Dealing with redundancies: thinking ahead

12/18/2013

sign with future and arrowReflect and plan

With the end of the year upon us, now is a chance to reflect as well as plan ahead. It has been a difficult few years for many employers; dealing with redundancies has almost been inevitable for numerous firms during the recession. With the light now visible at the end of the tunnel, it’s all too easy to presume that the threat of redundancy has passed. However, sudden changes, mergers and acquisitions, all common in more prosperous times, may still herald the need for further job losses within an organisation, each of which will need to be prepared for. As many well know, even the loss of a large contract without prior warning can leave a company reeling and can set off a chain of events that must occur before groups of employees are made redundant. From outplacement providers Renovo, here’s a reminder of the minimum timelines you will need to work to when dealing with redundancies.

Consultation periods

For collective redundancies of 20+ employees, you’re required by law to offer consultation periods to discuss the plans. For between 20 and 99 employees, the consultation period must start a minimum of 30 days before any dismissals take place. For 100+ employees, this increases to 45 days. There is no minimum consultation period requirement for smaller groups of employees, but some form of consultation is still required.

Know your notice periods

The notice period that you’re formally required to give to those employees you’re proposing to make redundant varies depending on how long they’ve worked for you. For employees of one month to two years, you must give at least one week’s notice. One week’s additional notice should be supplied for every year of employment for employees of between two and twelve years. Twelve weeks’ notice also needs to be given for employees of longer than twelve years. In each of these instances, there may naturally be the need for longer notice periods depending on what is set out in employment contracts.

Ensure your outplacement support is ready to access

If you’ve been open with your employees about the impending redundancies, they’ll want to know if you can offer them any support. If you’ve explored and exhausted all opportunities for any alternative employment within the business, you’ll need to break the news to them about their redundancies. If you already have an outplacement provider in place, this may help them to come to terms with the actions you have had to take, and equip them with the greatest chance of success of transitioning to a new role with minimum disruption.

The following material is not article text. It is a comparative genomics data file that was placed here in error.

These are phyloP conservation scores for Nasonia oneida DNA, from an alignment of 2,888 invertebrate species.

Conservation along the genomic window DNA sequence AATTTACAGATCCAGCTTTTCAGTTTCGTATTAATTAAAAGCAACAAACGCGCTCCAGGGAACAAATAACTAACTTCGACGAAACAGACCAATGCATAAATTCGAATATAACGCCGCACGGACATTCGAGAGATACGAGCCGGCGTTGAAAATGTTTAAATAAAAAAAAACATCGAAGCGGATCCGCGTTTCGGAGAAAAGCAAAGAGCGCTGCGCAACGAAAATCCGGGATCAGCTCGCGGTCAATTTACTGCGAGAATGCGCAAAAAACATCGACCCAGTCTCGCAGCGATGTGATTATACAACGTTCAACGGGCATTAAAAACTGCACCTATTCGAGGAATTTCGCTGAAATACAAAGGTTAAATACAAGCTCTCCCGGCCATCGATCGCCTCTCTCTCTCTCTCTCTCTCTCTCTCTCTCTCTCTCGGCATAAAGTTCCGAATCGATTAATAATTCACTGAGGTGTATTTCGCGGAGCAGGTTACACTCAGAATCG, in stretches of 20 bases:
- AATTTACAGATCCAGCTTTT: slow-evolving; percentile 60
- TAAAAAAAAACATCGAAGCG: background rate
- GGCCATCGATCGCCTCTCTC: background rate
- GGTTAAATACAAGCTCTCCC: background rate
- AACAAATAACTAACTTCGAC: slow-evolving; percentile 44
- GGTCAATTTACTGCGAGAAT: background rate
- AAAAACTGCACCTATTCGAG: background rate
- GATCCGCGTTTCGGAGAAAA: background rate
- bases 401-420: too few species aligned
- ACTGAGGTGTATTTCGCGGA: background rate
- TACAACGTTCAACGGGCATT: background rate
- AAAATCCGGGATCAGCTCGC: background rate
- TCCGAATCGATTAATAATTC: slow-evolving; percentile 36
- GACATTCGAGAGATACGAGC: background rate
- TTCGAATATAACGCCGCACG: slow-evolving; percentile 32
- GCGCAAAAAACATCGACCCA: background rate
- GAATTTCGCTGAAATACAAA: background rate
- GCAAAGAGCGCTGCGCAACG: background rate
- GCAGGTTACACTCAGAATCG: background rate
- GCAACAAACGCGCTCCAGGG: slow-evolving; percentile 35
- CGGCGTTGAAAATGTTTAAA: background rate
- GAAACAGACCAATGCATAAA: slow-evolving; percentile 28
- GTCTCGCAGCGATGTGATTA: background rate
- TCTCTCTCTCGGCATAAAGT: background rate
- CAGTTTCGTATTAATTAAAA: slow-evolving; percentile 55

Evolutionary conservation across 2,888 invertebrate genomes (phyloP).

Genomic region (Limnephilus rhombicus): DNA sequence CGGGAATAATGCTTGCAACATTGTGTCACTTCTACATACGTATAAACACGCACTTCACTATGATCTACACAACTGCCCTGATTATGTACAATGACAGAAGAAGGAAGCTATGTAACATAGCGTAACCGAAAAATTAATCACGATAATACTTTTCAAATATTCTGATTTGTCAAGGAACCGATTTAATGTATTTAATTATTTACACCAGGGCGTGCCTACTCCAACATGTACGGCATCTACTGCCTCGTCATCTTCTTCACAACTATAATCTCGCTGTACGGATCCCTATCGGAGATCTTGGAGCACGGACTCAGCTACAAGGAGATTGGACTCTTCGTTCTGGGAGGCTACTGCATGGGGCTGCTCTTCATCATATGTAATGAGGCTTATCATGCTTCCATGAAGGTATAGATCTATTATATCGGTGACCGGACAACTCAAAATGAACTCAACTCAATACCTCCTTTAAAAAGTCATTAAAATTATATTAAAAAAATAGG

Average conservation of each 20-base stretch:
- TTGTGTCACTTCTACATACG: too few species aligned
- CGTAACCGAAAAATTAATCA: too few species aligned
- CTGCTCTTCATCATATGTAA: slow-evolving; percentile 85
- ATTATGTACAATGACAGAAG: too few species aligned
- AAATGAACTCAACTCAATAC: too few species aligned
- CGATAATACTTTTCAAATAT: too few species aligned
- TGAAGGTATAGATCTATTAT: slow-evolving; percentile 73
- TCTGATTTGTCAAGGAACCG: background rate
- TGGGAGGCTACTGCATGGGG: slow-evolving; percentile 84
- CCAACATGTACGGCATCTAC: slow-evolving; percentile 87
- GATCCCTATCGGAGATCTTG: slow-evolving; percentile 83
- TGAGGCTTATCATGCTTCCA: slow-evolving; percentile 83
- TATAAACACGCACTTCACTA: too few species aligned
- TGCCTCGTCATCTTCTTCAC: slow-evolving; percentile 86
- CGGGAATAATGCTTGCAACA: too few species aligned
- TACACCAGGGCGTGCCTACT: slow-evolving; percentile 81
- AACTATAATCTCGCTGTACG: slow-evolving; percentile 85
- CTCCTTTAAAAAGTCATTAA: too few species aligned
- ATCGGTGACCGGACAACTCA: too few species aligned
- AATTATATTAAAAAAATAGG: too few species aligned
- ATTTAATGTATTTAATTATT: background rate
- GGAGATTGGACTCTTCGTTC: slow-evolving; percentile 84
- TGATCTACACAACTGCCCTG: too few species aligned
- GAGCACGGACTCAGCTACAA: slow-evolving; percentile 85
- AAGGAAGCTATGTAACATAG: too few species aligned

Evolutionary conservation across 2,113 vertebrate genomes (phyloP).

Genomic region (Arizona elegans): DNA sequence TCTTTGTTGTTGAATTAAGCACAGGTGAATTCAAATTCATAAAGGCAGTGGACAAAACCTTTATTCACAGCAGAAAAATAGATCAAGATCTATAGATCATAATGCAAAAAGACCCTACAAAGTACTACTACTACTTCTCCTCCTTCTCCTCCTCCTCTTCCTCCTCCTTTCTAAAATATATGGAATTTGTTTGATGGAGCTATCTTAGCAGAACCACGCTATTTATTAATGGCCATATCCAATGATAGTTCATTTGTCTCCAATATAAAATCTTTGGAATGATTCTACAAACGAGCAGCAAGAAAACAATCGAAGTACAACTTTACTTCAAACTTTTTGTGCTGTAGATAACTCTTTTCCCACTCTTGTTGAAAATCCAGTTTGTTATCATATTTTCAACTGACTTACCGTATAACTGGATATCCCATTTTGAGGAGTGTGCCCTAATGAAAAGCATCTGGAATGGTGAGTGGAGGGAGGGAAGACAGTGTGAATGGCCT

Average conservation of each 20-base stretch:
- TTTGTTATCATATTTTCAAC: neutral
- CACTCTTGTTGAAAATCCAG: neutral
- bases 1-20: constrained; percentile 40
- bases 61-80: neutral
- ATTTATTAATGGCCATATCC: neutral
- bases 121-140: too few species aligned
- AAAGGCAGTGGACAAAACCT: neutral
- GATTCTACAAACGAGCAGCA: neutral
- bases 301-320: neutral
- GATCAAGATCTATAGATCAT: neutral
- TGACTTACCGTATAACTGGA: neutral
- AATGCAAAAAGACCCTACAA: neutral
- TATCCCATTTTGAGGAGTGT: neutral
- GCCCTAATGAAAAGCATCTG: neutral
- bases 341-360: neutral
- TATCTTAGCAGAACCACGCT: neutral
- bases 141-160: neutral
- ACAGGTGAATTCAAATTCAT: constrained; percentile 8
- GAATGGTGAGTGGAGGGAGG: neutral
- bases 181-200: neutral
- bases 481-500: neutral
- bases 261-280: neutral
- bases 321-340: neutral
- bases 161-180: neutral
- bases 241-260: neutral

Explain to your staff about the support that the outplacement provider will give them, whether its career coaching, emotional support, or help with updating their CV and practising interview skills. Choose an outplacement service provider that has a great track record of getting employees back into the workplace to reassure your staff that they won’t be out of work for long.

Show that you care

Notifying staff and dealing with redundancies as soon as they become a possibility, you risk morale plummeting immediately. However, staff will appreciate that you notified them as soon as you could and as long as you are able to show that you’ve already considered how to support them through the process you will be able to arrest any drop in morale before it gains momentum. Thinking ahead and considering your staff’s future from the very beginning of the process displays how highly you value them, and how much you regret that you have to lose them. Beyond these benefits to those employees you have to let go, those remaining with you will also see that you have done everything in your power to look after them, both of which will help to protect your employer brand.

Mitigating legal risks

As anyone working in HR is no doubt aware, dealing with redundancies and employment law can be complicated and is subject to many changes and alterations over time. With that in mind, it is essential to ensure that you seek the most up-to-date advice on any legislation changes and ensure these are taken into account when considering redundancies. The CIPD often releases information of these changes, such as this summary of the major alterations in 2013.

Renovo’s award-winning career coaches will always help your employees with their career transitions. Our outplacement services get results – fast. Contact us now if you’re an employer with an impending redundancy situation and wish to support your employees through a difficult time.

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